Thank you for your comment, BobC. Really, only 1/2 inch or so of water needed to be added every 3 or 4 weeks? I will monitor this going forward. Relatedly, how much water should be drained weekly from the water cut off valve? Perhaps we have been draining too much water, waiting until the water is very clear before turning off the valve. And we will inspect the as you suggested.

    Also, lastly, is it recommended to have a beginning of heating season annual maintenance check on the boiler in addition to the burner service check we just had? If yes, what exactly does that entail? I think the steam expert, Tom, who had worked on our system for the last two years and passed away in Feb., did drain the entire boiler, as did the heating contractors who had worked on our system before him. But perhaps this is not necessary? I have to say that during the recent burner service call, when the technician had to bang on the water cut off device to stop the auto water feeder from feeding more water, there seemed to be a lot of sludge-like, black, thick, oily stuff stuff and came out when he turned open the water cut-off valve. He tested the water turn-off experiment 4 or 5 times, and the water did get clearer over time. But it would seem that there may be oil or something stuck in the water cut off piece? Why would that (all that oil, etc...) happen if we are vigilant about draining it once a week and when we had a very good steam expert who serviced our boiler for two years? This is why I am somewhat confused whether our water in the boiler is dirty and needs to be drained thoroughly. Thank you.
  • BobC
    BobC Member Posts: 5,310
    My boiler has an electronic low water cut off so I don't drain water weekly to clean I do drain enough water a couple of times a year to make sure it is working.

    On a float type of low water cutoff you should draIn water until it runs clear and then add water to replace what you have drained. If the water is dropping between flushings I would be concerned I might have a leak somewhere. Steam boilers do not have to be drained yearly; you don't want to add fresh water to a steam boiler unless you are replacing water that you drained because the oxygen in the water is not good for the cast iron.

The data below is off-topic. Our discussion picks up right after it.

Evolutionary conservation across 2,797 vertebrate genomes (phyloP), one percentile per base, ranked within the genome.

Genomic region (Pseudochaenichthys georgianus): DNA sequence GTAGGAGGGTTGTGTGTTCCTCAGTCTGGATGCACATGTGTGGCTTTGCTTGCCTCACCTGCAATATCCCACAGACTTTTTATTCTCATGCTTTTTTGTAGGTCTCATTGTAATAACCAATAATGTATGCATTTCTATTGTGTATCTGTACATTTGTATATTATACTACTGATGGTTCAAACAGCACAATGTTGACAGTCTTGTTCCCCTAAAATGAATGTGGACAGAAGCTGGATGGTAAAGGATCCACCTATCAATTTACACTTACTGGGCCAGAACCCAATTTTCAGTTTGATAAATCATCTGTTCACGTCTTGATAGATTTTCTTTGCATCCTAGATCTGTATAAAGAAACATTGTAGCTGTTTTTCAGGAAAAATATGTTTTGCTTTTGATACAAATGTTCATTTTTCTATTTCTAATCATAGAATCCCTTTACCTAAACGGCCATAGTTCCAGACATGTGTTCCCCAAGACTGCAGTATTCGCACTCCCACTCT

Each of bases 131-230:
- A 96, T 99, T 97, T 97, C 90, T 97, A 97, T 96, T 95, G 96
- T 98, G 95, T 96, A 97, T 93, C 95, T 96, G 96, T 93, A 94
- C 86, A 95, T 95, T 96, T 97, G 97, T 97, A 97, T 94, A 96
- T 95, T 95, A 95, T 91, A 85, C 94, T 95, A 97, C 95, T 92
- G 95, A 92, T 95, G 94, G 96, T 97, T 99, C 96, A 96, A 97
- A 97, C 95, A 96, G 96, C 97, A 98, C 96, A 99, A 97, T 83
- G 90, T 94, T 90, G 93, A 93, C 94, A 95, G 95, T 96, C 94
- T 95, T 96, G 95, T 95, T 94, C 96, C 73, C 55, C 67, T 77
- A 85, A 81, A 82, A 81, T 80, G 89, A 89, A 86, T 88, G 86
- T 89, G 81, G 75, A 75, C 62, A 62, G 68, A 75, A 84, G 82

The low water cutoff should be disassembled and cleaned every year when the boiler gets it's yearly maintenance. If you are seeing a lot of debris in the water, the boiler may have to be skimmed to remove any oils in the water. draining the boiler just deposits those oils onto the cast iron and when you refill the boiler the oils mix with the new water.

    If that low water cut off has not been taken apart and cleaned there might be a lot of crud in there. Once that has been cleaned and repaired, or replaced see if the water looks any cleaner when you do the weekly blow downs.

    Bob
    Smith G8-3 with EZ Gas @ 90,000 BTU, Single pipe steam
    Vaporstat with a 12oz cut-out and 4oz cut-in
    3PSI gauge
  • Julian Ku
    Julian Ku Member Posts: 43
    Bob, Besides disassembling and cleaning the low water cutoff, what else should be done for a boiler's yearly maintenance? Thank you.
  • Julian Ku
    Julian Ku Member Posts: 43
    Bob, I am trying to figure out whether our heating contractors have skimmed our 4-year old Burnham boiler during its annual maintenance. If skimming is done properly, should skimming be needed again? Presumably, it depends on how much oil is in the boiler? If proper skimming had been performed, is there any other reason we could be seeing dirty water?
  • BobC
    BobC Member Posts: 5,310
    Skimming only has to be done after any piping changes or the replacement of the boiler. It takes a long time to properly skim a boiler and sometimes it has to be done several times to get all the oil out of the water.

    There are different steps to annual service depending on it being a gas boiler or an oil boiler. A lot of companies want the men to do 8 cleanouts a day and it's hard to do a good job in that amount of time. Don't expect a good job if you shop the lowest price.

    Annual service should consist of cleaning the combustion area, checking / replacing nozzles and filters (or pilot assemblies and flame rods) checking the flue, cleaning the low water cutoff, and performing a combustion test with a meter to make sure everything is working ok. There was a list on here at one time of what should be done, perhaps someone will post a link to it.

    Bob
    Smith G8-3 with EZ Gas @ 90,000 BTU, Single pipe steam
    Vaporstat with a 12oz cut-out and 4oz cut-in
    3PSI gauge